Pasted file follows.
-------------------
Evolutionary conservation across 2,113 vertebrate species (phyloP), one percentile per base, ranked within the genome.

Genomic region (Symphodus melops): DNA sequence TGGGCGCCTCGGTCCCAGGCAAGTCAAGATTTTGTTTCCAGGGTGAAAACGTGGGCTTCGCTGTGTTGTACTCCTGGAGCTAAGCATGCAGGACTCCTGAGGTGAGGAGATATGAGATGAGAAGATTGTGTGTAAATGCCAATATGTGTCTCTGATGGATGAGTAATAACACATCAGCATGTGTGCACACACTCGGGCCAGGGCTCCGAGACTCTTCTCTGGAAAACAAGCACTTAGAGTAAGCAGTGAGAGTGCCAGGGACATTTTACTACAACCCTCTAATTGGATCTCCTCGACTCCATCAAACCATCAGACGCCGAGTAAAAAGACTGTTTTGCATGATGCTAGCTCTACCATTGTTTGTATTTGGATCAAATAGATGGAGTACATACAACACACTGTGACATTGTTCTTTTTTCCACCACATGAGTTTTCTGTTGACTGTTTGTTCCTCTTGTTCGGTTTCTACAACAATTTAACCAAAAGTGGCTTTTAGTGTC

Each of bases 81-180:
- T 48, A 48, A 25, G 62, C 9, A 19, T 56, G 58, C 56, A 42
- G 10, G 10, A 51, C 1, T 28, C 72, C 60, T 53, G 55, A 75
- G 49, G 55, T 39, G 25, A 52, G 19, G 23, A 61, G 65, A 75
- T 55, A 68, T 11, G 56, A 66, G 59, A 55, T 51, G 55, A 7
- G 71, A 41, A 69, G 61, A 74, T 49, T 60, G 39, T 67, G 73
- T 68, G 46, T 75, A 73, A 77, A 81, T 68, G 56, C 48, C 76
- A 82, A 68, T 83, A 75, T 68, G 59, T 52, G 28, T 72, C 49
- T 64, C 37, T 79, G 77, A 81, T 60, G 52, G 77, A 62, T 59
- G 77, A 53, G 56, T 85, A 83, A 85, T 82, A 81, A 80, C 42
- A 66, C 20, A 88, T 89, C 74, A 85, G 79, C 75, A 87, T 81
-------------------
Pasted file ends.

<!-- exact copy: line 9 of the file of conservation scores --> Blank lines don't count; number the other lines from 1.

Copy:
- T 68, G 46, T 75, A 73, A 77, A 81, T 68, G 56, C 48, C 76